This small book – an essay of about twenty thousand words – describes a situation in 2009 about which the author says:
“As far as I can judge, these were the largest anti-Jewish riots in Norwegian history. Even before and during World War II, when anti-Semitic prejudices were strong, public policies were discriminatory, and the Nazified State Police efficiently confiscated Jewish property and deported Jews on that despicable slave ship SS Donau – even then, Norway had not seen anti-Jewish outbursts of this scale. This country had no previous history of wanton anti-Jewish mass violence. (67)”
The book covers a period of four days – 8-11 January 2009 – and also includes some later reflections about what Eiglad witnessed. In the first paragraph he writes: “I never thought I would live to see anti-Jewish riots in the Norwegian capital.” The author, who lives outside Oslo, notes that he writes from a leftist perspective: “I am a social-ecologist, believing in direct democracy, the Enlightenment and a libertarian form of socialism” (9).
Eiglad also mentions that, through two left-wing bodies, Blitz and Anti-Fascist Action, he had participated “in mobilizations against neo-Nazis and other fascists in Sweden, Germany, Denmark as well as Norway. I’ve engaged in street fighting” (41).
As the anti-Israeli incitement in Norway by much of the so-called “progressive elite,” the anti-Semitism there, and the hate manifestations get little attention abroad, it is best first to relate the essence of the author’s story. Eiglad was visiting Oslo on Thursday, 8 January, a cold day with icy winds, when two demonstrations against the Gaza war took place. There was also a pro-Israeli demonstration; the participants were gathered in a fenced-off area, protected by the police, while Hamas supporters were throwing bottles and small rocks at them (18).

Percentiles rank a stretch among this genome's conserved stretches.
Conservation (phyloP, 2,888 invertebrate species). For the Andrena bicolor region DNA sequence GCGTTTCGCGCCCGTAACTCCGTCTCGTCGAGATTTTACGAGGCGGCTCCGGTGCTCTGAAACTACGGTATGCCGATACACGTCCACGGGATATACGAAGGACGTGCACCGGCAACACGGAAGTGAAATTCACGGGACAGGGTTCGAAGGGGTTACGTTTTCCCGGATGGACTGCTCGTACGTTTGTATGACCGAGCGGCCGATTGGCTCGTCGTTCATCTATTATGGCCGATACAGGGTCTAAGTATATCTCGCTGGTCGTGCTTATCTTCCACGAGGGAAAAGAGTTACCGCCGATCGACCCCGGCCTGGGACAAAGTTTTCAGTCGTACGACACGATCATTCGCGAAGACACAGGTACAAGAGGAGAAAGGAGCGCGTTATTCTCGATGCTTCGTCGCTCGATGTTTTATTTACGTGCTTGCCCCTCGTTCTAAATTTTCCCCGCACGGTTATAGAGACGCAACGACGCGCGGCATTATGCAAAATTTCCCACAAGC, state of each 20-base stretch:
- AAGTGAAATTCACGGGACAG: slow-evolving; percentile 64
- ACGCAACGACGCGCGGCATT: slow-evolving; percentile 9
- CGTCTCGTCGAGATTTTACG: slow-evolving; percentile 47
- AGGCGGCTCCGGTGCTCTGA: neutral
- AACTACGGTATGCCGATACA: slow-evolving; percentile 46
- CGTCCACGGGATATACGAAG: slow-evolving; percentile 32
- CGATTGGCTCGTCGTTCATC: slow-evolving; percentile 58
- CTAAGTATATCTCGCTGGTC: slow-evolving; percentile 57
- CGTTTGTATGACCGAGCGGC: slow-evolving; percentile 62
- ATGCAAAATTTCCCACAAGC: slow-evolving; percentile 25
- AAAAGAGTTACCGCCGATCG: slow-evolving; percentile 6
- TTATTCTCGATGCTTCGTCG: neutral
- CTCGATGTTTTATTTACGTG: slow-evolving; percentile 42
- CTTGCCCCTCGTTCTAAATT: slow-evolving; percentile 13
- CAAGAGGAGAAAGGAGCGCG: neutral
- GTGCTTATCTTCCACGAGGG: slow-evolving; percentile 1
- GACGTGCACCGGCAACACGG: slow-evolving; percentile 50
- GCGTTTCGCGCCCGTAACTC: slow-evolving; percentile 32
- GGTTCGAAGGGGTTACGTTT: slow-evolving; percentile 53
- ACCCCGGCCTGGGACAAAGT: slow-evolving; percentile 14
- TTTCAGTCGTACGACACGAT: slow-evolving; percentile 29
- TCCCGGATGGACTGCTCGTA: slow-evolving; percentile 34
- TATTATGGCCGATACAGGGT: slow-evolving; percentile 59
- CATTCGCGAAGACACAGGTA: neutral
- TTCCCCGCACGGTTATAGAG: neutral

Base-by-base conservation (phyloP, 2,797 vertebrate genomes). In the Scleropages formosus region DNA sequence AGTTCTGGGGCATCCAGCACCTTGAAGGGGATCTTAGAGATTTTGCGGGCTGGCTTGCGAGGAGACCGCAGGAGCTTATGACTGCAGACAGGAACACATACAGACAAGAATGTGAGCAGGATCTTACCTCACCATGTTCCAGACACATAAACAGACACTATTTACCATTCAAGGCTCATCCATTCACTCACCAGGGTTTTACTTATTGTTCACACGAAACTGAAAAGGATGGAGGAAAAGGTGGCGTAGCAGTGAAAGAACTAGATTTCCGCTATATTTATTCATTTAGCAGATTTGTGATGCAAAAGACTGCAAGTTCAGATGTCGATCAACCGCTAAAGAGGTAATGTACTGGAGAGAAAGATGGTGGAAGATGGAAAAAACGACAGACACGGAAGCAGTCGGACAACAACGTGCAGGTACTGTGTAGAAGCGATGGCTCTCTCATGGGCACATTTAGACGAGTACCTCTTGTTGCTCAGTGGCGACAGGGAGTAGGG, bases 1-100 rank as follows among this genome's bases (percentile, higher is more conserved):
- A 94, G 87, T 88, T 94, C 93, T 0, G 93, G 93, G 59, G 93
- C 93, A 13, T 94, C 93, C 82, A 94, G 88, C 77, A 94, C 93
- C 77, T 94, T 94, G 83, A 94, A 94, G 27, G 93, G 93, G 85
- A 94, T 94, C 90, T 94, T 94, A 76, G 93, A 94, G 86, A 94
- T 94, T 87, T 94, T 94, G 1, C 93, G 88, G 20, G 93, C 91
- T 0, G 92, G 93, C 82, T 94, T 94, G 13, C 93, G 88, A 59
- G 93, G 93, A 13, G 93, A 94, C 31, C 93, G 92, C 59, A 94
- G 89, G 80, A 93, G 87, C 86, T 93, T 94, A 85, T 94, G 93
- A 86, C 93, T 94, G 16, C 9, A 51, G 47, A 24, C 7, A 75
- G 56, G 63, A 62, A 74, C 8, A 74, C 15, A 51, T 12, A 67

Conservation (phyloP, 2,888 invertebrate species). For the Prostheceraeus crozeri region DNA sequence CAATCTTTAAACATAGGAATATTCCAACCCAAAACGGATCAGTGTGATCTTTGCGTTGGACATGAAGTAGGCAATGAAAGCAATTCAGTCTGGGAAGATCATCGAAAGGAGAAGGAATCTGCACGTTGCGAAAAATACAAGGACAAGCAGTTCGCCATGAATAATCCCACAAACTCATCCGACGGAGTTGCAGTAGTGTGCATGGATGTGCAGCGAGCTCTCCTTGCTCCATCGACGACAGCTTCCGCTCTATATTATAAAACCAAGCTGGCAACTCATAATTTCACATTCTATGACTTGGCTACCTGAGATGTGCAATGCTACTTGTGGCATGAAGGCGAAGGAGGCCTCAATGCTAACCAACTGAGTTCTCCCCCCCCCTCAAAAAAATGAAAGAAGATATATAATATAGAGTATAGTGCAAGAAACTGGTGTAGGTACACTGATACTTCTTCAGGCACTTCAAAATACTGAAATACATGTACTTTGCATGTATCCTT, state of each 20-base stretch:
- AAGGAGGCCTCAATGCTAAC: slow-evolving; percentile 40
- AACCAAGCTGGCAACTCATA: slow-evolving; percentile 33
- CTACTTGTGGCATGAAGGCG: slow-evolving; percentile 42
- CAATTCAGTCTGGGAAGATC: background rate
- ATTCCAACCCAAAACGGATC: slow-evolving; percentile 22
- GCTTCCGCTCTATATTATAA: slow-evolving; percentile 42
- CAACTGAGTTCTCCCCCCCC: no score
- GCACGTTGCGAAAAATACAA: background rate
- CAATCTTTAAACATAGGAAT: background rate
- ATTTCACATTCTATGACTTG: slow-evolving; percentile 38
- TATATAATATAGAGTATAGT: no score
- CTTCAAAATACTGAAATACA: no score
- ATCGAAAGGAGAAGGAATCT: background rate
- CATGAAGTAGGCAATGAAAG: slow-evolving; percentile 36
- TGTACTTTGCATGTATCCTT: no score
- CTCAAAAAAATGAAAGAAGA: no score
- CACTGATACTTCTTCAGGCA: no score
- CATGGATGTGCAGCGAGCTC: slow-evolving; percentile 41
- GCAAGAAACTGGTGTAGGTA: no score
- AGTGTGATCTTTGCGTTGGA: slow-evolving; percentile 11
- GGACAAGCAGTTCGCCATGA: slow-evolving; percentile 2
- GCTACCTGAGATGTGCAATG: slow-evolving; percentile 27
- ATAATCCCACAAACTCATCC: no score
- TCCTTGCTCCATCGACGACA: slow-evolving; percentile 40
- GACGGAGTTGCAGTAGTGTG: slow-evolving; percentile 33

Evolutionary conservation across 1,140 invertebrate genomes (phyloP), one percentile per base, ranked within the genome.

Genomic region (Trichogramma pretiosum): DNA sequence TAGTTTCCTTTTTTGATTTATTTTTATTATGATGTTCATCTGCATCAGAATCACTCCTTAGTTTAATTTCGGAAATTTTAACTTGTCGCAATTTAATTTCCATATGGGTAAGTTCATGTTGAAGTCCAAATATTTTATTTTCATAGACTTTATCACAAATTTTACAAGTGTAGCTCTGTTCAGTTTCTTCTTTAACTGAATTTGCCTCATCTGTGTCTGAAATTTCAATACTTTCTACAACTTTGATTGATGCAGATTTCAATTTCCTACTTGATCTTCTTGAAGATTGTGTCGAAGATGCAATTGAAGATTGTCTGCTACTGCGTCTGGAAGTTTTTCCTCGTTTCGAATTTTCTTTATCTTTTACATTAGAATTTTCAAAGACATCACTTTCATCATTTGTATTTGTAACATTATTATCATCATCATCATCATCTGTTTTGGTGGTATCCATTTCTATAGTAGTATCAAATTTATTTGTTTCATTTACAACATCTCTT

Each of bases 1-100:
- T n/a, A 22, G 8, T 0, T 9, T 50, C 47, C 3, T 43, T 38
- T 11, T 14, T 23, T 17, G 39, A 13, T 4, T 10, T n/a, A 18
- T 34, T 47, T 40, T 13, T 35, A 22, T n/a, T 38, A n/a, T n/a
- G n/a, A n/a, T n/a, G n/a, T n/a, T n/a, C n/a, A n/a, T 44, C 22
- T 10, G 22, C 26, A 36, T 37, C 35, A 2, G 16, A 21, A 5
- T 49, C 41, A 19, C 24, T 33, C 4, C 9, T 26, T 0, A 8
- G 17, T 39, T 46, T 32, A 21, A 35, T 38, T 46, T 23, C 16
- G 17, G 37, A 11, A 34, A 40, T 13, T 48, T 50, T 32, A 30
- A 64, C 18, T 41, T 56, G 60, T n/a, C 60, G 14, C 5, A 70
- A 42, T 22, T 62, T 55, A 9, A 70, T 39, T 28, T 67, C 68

Eiglad, who was standing outside this area, was attacked by a number of what he calls “first- and second-generation” immigrants who thought he was pro-Israeli or, even worse, a Jew. It is not considered politically correct in Norway to be more precise and call the attackers “violent Muslims.”
Later the author watched a demonstration in “favor of peace,” in which about ten thousand people participated. Some of them shouted “Kill the Jews” or “Slaughter the Jews” in Arabic. A leaflet handed out suggested that people “empty their trash outside the synagogue” and “place pig heads on the cemetery.” The chairperson and the rabbi of the Jewish community, Anne Sender and Yoav Melchior were insulted and left the gathering (31-32).
After there were calls to burn the Israeli embassy, a number of demonstrators went over to the building but found it heavily guarded. They then smashed the windows of a nearby beauty salon that belongs to a well-known homosexual (35). In addition, several pro-Israeli people were beaten up or injured. Eiglad titles the chapter dealing with that Thursday, “I Have Seen the Future.”
He relates that the next day, the daily Dagbladet’s website showed a video of youths kicking to the ground a seventy-three-year-old man, Sverre Martin Haug, who was carrying an Israeli flag, while shouting “Bloody Jew – get him!” Two young Muslims rescued Haug, and the other Muslim youths stopped attacking him because they realized that he was a non-Jewish Norwegian (32).
Two days later a pro-Palestinian demonstration took place. In addition to Muslims, many socialists also participated. Kristin Halvorsen, the leader of the Socialist Left Party, who was then finance minister and is now education minister, was also present. Eiglad says that when he passed her she was standing close to somebody with a placard proclaiming “The greatest axis of evil, USA and Israel.” Pictures documenting this have since appeared in several dailies.
Afterward, thousands joined a march to the Israeli embassy. The author tells how many shouted “Death to the Jews!” in Arabic. Others screamed “Blow the embassy up!” or even “Gas the embassy!” An Israeli flag was burned. Placards equated then-Israeli prime minister Ehud Olmert with Hitler, or flaunted the word Israel with the S turned into a swastika. The “militants” had children standing between them and the police, using the human-shields method employed by the Palestinians.